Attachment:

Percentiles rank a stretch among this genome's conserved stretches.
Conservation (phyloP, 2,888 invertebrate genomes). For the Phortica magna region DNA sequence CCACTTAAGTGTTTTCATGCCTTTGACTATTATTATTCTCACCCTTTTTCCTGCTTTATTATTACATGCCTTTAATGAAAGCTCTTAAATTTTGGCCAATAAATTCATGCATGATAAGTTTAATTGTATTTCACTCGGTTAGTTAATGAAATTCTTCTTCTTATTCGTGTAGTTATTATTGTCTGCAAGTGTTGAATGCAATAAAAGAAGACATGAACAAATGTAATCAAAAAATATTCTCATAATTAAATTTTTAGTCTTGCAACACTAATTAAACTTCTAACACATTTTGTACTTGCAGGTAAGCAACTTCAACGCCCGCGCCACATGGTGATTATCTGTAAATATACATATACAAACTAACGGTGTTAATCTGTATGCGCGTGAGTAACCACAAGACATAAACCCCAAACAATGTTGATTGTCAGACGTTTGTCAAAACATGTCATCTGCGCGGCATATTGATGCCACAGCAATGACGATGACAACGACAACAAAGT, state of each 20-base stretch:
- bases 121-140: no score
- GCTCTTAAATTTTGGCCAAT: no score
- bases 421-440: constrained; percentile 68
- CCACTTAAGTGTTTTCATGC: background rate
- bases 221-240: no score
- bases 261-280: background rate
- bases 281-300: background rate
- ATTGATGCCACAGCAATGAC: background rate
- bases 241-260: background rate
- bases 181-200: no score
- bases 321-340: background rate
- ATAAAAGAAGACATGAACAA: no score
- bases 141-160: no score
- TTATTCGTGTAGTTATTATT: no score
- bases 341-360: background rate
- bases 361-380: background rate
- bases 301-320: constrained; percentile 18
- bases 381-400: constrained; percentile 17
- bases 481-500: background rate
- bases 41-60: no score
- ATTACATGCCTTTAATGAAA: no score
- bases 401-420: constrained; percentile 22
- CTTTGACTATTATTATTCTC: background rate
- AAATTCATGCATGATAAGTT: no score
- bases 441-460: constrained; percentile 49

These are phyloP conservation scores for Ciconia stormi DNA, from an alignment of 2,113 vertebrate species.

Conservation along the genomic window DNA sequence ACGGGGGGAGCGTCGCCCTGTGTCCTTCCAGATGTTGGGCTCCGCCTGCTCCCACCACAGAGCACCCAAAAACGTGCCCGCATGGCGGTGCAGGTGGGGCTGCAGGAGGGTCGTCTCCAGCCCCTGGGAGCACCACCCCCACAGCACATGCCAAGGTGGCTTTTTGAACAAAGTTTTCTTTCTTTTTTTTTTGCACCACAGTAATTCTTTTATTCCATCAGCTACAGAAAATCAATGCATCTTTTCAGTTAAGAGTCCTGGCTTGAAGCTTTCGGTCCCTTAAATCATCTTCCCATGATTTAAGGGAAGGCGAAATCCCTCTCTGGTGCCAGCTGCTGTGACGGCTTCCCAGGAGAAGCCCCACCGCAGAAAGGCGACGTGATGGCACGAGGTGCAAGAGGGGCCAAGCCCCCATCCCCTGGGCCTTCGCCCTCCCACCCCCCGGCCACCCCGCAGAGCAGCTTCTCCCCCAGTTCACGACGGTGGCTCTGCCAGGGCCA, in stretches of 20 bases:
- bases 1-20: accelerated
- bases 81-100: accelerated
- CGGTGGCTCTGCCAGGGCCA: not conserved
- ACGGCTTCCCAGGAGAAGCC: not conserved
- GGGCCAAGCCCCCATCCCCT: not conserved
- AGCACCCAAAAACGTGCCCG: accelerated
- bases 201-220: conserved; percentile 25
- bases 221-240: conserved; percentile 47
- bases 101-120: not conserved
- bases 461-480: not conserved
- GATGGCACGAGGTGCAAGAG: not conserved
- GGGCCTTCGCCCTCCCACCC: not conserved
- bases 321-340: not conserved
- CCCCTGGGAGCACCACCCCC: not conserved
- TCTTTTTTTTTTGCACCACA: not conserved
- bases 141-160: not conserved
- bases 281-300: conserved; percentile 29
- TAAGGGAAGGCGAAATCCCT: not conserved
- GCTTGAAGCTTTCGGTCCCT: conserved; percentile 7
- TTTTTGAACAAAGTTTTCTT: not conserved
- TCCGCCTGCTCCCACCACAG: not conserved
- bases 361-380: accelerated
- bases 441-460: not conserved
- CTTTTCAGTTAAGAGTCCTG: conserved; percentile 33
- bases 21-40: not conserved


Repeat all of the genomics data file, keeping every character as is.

Percentiles rank a stretch among this genome's conserved stretches.
Conservation (phyloP, 2,888 invertebrate genomes). For the Phortica magna region DNA sequence CCACTTAAGTGTTTTCATGCCTTTGACTATTATTATTCTCACCCTTTTTCCTGCTTTATTATTACATGCCTTTAATGAAAGCTCTTAAATTTTGGCCAATAAATTCATGCATGATAAGTTTAATTGTATTTCACTCGGTTAGTTAATGAAATTCTTCTTCTTATTCGTGTAGTTATTATTGTCTGCAAGTGTTGAATGCAATAAAAGAAGACATGAACAAATGTAATCAAAAAATATTCTCATAATTAAATTTTTAGTCTTGCAACACTAATTAAACTTCTAACACATTTTGTACTTGCAGGTAAGCAACTTCAACGCCCGCGCCACATGGTGATTATCTGTAAATATACATATACAAACTAACGGTGTTAATCTGTATGCGCGTGAGTAACCACAAGACATAAACCCCAAACAATGTTGATTGTCAGACGTTTGTCAAAACATGTCATCTGCGCGGCATATTGATGCCACAGCAATGACGATGACAACGACAACAAAGT, state of each 20-base stretch:
- bases 121-140: no score
- GCTCTTAAATTTTGGCCAAT: no score
- bases 421-440: constrained; percentile 68
- CCACTTAAGTGTTTTCATGC: background rate
- bases 221-240: no score
- bases 261-280: background rate
- bases 281-300: background rate
- ATTGATGCCACAGCAATGAC: background rate
- bases 241-260: background rate
- bases 181-200: no score
- bases 321-340: background rate
- ATAAAAGAAGACATGAACAA: no score
- bases 141-160: no score
- TTATTCGTGTAGTTATTATT: no score
- bases 341-360: background rate
- bases 361-380: background rate
- bases 301-320: constrained; percentile 18
- bases 381-400: constrained; percentile 17
- bases 481-500: background rate
- bases 41-60: no score
- ATTACATGCCTTTAATGAAA: no score
- bases 401-420: constrained; percentile 22
- CTTTGACTATTATTATTCTC: background rate
- AAATTCATGCATGATAAGTT: no score
- bases 441-460: constrained; percentile 49

These are phyloP conservation scores for Ciconia stormi DNA, from an alignment of 2,113 vertebrate species.

Conservation along the genomic window DNA sequence ACGGGGGGAGCGTCGCCCTGTGTCCTTCCAGATGTTGGGCTCCGCCTGCTCCCACCACAGAGCACCCAAAAACGTGCCCGCATGGCGGTGCAGGTGGGGCTGCAGGAGGGTCGTCTCCAGCCCCTGGGAGCACCACCCCCACAGCACATGCCAAGGTGGCTTTTTGAACAAAGTTTTCTTTCTTTTTTTTTTGCACCACAGTAATTCTTTTATTCCATCAGCTACAGAAAATCAATGCATCTTTTCAGTTAAGAGTCCTGGCTTGAAGCTTTCGGTCCCTTAAATCATCTTCCCATGATTTAAGGGAAGGCGAAATCCCTCTCTGGTGCCAGCTGCTGTGACGGCTTCCCAGGAGAAGCCCCACCGCAGAAAGGCGACGTGATGGCACGAGGTGCAAGAGGGGCCAAGCCCCCATCCCCTGGGCCTTCGCCCTCCCACCCCCCGGCCACCCCGCAGAGCAGCTTCTCCCCCAGTTCACGACGGTGGCTCTGCCAGGGCCA, in stretches of 20 bases:
- bases 1-20: accelerated
- bases 81-100: accelerated
- CGGTGGCTCTGCCAGGGCCA: not conserved
- ACGGCTTCCCAGGAGAAGCC: not conserved
- GGGCCAAGCCCCCATCCCCT: not conserved
- AGCACCCAAAAACGTGCCCG: accelerated
- bases 201-220: conserved; percentile 25
- bases 221-240: conserved; percentile 47
- bases 101-120: not conserved
- bases 461-480: not conserved
- GATGGCACGAGGTGCAAGAG: not conserved
- GGGCCTTCGCCCTCCCACCC: not conserved
- bases 321-340: not conserved
- CCCCTGGGAGCACCACCCCC: not conserved
- TCTTTTTTTTTTGCACCACA: not conserved
- bases 141-160: not conserved
- bases 281-300: conserved; percentile 29
- TAAGGGAAGGCGAAATCCCT: not conserved
- GCTTGAAGCTTTCGGTCCCT: conserved; percentile 7
- TTTTTGAACAAAGTTTTCTT: not conserved
- TCCGCCTGCTCCCACCACAG: not conserved
- bases 361-380: accelerated
- bases 441-460: not conserved
- CTTTTCAGTTAAGAGTCCTG: conserved; percentile 33
- bases 21-40: not conserved